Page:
How the David Bowie Is Exhibit Took Me by Surprise
My wife and I visited the Brooklyn Museum for the David Bowie Is exhibition earlier this month. Upon entry to the exhibit, visitors were handed a set of cushy headphones. I slipped mine on and suddenly was immersed in a visual and auditory experience complete with music and interview clips syncing up with the pieces in front of me.
But something felt wrong about it. I was crowded into the space with dozens of other fans and yet I felt so alone. The headphones seemed isolating to me. Essentially, we were alone together. Thinking back on it now, this reminds me of the book Alone Together: Why We Expect More from Technology and Less from Each Other. This very much seemed like a situation in which we weren’t going to be interacting with our museum-going neighbors. Still, I went along with the exhibit for another 10 minutes or so until everything changed for me.
I stepped into an area focused on the relevance and impact of the song “Space Oddity,” the music pouring out of my headphones. And I turned and saw the video on a large screen and at least a dozen heads perfectly still–seemingly in awe–taking it in together. In an instant, I was part of something larger than myself. I felt connected. And that is the power of the arts. I stood and watched and listened and cried, thoroughly enjoying David Bowie’s most iconic tune, and I was not alone in doing so. This is also when I started to notice the crowd soften, offering smiles to strangers and sincere “excuse me’s” when brushing against one another.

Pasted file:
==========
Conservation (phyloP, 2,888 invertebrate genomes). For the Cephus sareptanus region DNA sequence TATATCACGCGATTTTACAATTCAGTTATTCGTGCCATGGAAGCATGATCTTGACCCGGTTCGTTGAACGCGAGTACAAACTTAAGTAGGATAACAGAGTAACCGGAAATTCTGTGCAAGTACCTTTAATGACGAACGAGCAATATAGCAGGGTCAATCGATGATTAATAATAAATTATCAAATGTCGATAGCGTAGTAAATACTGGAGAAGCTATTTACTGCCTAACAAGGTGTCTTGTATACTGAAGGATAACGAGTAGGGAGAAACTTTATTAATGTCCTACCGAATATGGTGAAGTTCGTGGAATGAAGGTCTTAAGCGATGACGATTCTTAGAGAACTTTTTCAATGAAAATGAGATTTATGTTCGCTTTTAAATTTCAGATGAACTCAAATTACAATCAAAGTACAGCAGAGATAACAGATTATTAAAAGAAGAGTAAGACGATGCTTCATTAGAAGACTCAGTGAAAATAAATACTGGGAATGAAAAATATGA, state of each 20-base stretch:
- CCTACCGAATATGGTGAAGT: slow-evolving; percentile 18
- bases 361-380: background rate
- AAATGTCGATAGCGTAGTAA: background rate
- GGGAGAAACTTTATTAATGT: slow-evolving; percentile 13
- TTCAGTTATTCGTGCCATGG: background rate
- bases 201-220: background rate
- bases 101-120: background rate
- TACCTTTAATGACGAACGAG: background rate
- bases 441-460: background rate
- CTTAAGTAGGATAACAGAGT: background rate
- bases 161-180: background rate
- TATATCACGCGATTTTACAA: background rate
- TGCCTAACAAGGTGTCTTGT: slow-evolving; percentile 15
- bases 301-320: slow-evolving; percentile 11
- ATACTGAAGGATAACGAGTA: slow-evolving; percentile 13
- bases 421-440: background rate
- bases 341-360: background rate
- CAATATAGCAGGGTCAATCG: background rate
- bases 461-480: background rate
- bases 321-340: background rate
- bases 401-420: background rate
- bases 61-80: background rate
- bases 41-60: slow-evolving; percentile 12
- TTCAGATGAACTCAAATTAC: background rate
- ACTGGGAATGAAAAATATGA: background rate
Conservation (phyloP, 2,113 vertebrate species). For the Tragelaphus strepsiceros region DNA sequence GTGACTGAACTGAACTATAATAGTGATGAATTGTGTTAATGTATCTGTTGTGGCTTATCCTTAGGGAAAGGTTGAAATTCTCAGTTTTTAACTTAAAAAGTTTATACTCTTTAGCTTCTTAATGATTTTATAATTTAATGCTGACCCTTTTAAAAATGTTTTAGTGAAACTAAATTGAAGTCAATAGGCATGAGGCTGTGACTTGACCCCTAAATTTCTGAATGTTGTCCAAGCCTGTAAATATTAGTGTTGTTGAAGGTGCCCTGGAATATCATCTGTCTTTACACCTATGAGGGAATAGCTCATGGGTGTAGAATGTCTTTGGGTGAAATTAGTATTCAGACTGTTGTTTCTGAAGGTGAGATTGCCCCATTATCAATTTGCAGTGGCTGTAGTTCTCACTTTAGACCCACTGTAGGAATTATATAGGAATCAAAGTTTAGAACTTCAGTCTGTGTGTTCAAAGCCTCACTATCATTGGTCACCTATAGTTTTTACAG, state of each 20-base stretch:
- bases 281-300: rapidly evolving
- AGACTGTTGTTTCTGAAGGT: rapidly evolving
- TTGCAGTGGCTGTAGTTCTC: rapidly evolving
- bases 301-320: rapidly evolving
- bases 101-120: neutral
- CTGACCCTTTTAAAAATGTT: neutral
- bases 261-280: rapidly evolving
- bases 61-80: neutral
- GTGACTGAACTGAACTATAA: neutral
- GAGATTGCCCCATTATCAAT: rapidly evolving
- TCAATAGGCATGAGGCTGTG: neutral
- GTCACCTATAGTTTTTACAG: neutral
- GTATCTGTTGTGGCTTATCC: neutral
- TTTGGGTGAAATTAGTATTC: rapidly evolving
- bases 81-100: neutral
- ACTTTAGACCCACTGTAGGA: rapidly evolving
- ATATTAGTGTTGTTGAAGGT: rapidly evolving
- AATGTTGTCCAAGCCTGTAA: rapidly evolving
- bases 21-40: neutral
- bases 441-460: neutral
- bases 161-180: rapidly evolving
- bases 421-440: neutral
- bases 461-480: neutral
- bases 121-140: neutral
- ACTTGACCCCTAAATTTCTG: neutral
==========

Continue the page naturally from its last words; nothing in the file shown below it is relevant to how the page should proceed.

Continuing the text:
The Space Oddity-Space Travel Connection
The exhibit explored the global impact of NASA’s space program, specifically the “Earthrise” photo taken by Apollo 8 astronaut Bill Anders. It’s speculated that Bowie may have been moved by this first-of-its-kind image of the Earth, taken in 1968. In a time of turmoil, there was this awesome image providing a fresh perspective.
In the words of astronaut James Lovel, the photo “was a very significant factor in how people felt about themselves and their environment. The ‘Earthrise’ photo in just one picture gives the person a complete understanding and glimpse of his or her position in the Universe by looking back at the body that she calls home. It was the first time that people actually knew what the Earth looked like and where they were living.”
Pretty darn amazing! Here’s a documentary short on the Apollo 8 mission and the “Earthrise photo.” It’s funny–in the documentary, Lovel talks about the U.S. space progam being a unifying factor at the time. And for those of us in the Brooklyn Museum 50 years later, the combination of “Earthrise” and “Space Oddity” led to another kind of connection, even if only temporarily.
Note: While I referred to myself as a David Bowie fan, it’s probably more accurate to describe myself as an appreciator. For those who are devoted fans, here’s a post on an experience I hosted last summer–the strange and incredible Rebel Rebel Float Trip.